Note: Breastfeeding is a personal choice and I've hesitated to write much about it because, like my choosing a natural birth and to be vegetarian, it can make people feel attacked and become defensive just by raising the subject. Know that I respect all choices and love you all. I feel deeply for those women who wanted to breastfeed but it didn't work out for them, so I hope that I don't hurt anyone with these words discussing my own experience breastfeeding and my advice to others hoping to breastfeed someday.
Dear Future Breastfeeding Mama,
I'm writing this letter to you because it was the letter I needed to read in those early weeks after my son's birth. Perhaps you are not as naïve as I was, expecting the whole pushing-a-child-out-of-you part to be the end of the physical difficulties of having a child. I found myself in tears, in pain, and frustrated four days after giving birth, unsure if I was doing it 'right.' Everyone told me breastfeeding was easy, painless, unless something was wrong, and natural. I scoured the internet for help and skimmed countless breastfeeding books, hoping to figure out what I was doing wrong, since surely pain was a sign that something was wrong.
I survived those first few days, and have been exclusively breastfeeding for almost 4 months now. I have a few things I wish I'd known then that I'd like to share with you.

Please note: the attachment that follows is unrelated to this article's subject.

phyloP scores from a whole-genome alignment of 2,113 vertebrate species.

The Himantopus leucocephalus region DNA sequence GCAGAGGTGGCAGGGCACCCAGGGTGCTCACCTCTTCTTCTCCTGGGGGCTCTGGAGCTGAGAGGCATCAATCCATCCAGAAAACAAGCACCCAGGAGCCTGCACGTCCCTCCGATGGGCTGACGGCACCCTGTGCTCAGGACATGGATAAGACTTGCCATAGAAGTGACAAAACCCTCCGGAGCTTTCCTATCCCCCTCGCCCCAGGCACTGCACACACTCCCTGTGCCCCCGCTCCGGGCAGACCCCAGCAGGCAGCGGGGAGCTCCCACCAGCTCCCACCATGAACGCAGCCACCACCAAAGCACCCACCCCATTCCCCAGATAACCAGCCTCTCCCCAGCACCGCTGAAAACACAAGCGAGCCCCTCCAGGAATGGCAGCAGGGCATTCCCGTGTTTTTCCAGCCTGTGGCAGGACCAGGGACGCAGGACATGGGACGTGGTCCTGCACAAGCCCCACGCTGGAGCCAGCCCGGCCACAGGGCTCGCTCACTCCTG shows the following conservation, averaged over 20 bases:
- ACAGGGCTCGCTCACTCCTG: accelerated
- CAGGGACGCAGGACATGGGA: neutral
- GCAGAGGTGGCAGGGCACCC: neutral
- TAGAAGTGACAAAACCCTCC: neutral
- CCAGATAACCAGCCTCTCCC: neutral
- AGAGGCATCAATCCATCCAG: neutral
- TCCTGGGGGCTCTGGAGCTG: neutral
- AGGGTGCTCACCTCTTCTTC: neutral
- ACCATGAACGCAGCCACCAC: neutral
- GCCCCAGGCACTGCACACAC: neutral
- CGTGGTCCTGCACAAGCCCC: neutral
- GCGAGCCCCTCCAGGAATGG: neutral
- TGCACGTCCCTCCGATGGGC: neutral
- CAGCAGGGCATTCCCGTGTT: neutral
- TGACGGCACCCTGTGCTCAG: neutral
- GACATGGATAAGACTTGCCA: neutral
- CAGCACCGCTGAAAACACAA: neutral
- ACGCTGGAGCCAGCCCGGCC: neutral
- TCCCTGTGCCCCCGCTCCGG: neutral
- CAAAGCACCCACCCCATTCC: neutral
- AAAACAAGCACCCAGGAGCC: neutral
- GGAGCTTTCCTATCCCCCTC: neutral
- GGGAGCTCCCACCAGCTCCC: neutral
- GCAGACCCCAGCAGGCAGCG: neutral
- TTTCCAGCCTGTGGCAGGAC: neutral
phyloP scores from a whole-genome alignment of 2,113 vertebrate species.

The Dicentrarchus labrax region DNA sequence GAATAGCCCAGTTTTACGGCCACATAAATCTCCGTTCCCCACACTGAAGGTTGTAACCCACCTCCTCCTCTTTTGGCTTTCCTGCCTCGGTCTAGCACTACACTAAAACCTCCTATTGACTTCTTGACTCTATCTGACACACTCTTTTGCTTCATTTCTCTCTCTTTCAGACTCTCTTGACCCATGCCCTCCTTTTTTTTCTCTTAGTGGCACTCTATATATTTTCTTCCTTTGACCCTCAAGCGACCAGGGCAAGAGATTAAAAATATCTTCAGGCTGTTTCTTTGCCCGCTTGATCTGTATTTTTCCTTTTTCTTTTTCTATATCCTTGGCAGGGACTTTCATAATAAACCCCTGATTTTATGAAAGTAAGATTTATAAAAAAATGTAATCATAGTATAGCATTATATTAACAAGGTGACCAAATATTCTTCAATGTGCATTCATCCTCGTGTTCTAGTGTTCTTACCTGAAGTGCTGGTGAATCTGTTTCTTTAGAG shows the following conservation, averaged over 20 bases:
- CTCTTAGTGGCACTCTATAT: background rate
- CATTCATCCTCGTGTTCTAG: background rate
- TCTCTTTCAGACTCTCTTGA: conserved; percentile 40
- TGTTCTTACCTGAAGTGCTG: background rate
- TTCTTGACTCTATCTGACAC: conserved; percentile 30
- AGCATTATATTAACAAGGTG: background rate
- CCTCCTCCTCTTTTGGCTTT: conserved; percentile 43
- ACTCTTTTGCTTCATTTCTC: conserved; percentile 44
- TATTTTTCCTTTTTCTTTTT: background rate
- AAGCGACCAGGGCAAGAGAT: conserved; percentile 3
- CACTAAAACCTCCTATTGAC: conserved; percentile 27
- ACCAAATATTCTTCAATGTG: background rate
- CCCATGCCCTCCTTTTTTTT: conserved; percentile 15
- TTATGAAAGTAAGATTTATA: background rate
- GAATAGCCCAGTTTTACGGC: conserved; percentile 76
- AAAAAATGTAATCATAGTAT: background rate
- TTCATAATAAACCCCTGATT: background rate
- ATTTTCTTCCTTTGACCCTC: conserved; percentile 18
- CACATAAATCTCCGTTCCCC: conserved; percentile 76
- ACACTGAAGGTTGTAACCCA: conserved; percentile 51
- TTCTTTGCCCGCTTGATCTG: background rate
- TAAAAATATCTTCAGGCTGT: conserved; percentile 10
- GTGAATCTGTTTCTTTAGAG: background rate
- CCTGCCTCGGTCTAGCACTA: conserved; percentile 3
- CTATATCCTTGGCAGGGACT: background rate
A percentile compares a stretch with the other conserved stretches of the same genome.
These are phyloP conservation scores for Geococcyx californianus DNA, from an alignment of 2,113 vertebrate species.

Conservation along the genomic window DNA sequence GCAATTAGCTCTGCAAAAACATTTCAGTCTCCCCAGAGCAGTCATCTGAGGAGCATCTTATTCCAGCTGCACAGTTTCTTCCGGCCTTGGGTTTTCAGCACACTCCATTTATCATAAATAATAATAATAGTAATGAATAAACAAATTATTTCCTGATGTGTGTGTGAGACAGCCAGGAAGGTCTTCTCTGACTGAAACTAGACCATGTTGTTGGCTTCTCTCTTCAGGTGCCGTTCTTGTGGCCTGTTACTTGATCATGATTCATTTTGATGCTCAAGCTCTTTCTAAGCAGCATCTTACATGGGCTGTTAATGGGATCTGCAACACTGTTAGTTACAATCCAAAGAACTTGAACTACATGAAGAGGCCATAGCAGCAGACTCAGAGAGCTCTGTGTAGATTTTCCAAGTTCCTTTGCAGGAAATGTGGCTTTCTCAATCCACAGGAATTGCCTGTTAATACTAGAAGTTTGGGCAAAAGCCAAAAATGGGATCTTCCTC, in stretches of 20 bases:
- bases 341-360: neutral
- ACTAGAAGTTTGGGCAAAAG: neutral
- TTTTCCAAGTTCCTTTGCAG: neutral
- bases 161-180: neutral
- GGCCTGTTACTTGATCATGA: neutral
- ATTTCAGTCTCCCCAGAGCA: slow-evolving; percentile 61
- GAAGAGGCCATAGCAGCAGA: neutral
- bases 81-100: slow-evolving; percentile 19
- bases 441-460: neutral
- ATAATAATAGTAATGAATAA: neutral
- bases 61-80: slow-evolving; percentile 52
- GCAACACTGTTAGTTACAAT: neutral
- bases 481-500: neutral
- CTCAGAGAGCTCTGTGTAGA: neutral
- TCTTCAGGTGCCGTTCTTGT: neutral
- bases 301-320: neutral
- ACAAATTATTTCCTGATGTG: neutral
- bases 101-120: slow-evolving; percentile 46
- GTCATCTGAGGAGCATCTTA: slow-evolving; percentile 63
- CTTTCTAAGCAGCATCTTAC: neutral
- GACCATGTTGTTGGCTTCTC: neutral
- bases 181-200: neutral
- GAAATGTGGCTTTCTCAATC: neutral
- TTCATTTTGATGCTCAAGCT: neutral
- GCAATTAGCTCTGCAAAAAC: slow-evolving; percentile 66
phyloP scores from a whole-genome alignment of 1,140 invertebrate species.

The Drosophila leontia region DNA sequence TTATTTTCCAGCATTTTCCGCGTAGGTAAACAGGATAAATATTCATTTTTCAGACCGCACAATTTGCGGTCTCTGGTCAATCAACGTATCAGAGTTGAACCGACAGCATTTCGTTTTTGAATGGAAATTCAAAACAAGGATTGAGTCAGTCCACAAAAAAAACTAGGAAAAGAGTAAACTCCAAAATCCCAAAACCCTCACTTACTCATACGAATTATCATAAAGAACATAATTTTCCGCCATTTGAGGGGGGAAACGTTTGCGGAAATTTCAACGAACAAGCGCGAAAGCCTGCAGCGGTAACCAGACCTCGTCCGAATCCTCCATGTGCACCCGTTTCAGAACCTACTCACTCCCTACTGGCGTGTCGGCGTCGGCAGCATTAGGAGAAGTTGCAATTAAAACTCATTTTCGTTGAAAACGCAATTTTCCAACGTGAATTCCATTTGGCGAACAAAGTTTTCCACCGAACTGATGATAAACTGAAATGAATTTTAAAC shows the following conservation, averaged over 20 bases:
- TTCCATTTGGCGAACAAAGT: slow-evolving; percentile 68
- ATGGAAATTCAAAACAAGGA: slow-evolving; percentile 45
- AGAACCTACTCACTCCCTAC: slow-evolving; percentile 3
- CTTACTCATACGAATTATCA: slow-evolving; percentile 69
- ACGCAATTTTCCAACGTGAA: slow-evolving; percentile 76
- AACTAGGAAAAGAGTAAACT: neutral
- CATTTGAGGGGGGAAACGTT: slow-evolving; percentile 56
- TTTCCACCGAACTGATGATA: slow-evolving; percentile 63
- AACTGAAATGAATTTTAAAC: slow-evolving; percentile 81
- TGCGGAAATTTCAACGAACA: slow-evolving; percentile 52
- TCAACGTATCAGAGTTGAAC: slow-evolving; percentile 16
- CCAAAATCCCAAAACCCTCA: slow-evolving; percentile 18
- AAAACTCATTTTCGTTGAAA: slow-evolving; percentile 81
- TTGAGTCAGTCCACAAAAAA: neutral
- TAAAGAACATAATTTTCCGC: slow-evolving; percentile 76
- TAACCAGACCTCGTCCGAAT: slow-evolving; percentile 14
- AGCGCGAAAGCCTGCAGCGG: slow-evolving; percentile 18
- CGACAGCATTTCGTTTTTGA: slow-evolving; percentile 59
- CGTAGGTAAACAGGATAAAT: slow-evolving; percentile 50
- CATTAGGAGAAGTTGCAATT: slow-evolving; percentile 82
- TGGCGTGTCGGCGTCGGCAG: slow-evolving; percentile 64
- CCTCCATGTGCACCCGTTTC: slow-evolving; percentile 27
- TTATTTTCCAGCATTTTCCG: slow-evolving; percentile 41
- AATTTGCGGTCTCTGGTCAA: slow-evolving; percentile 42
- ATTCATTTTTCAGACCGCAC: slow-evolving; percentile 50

It's probably not going to be easy or painless. I don't tell you this to scare you away or so that you know what you're getting yourself into, but just so that you're not worried that something is wrong when it hurts for the first few weeks. The lactation consultant at the hospital told us that it should be absolutely pain-free. I was in an incredible amount pain (tearing up every time Gabe latched on), and feared that I was doing permanent damage to myself by allowing him to latch incorrectly. We saw a lactation consultant when Gabe was eight days old, and she assured us that we were doing perfectly. Apparently, the pain is normal. But no one told me that. So, I'm telling you: pain is normal. And it's worth getting through. Promise.
On that note, pick out a baby-friendly hospital, if possible. The hospital I gave birth at is striving become one; the nurses were all trained to help with breastfeeding, and the lactation consultants were absolutely fabulous, kind women who helped me immensely. They taught me how to hand express so that my milk came in faster, and worked with me to get the latch right. I also got one free follow-up visit, which did wonders for my self-confidence in my ability to feed Gabe. My hospital played a huge role in getting our breastfeeding off on the right foot.
Get that baby on your boob within an hour of birth and before he's bathed. Room-in with the baby and refuse pacifiers and bottles. Babies are amazing and can find the boob right after birth, even though they can hardly see. Their first latch is what they end up preferring, so make sure it's you.
Get your husband on board. Although Mike was the only husband (or male) in our breastfeeding class, I am SO glad he came. It was good to have a second set of ears learning all that we did. He is our biggest advocate and supporter, and I know I could not have done this without him. He comforted me when I was in tears, helped Gabe latch correctly, and found videos online to help us see how latches should look during those first few difficult days. He is a huge reason why this worked for us.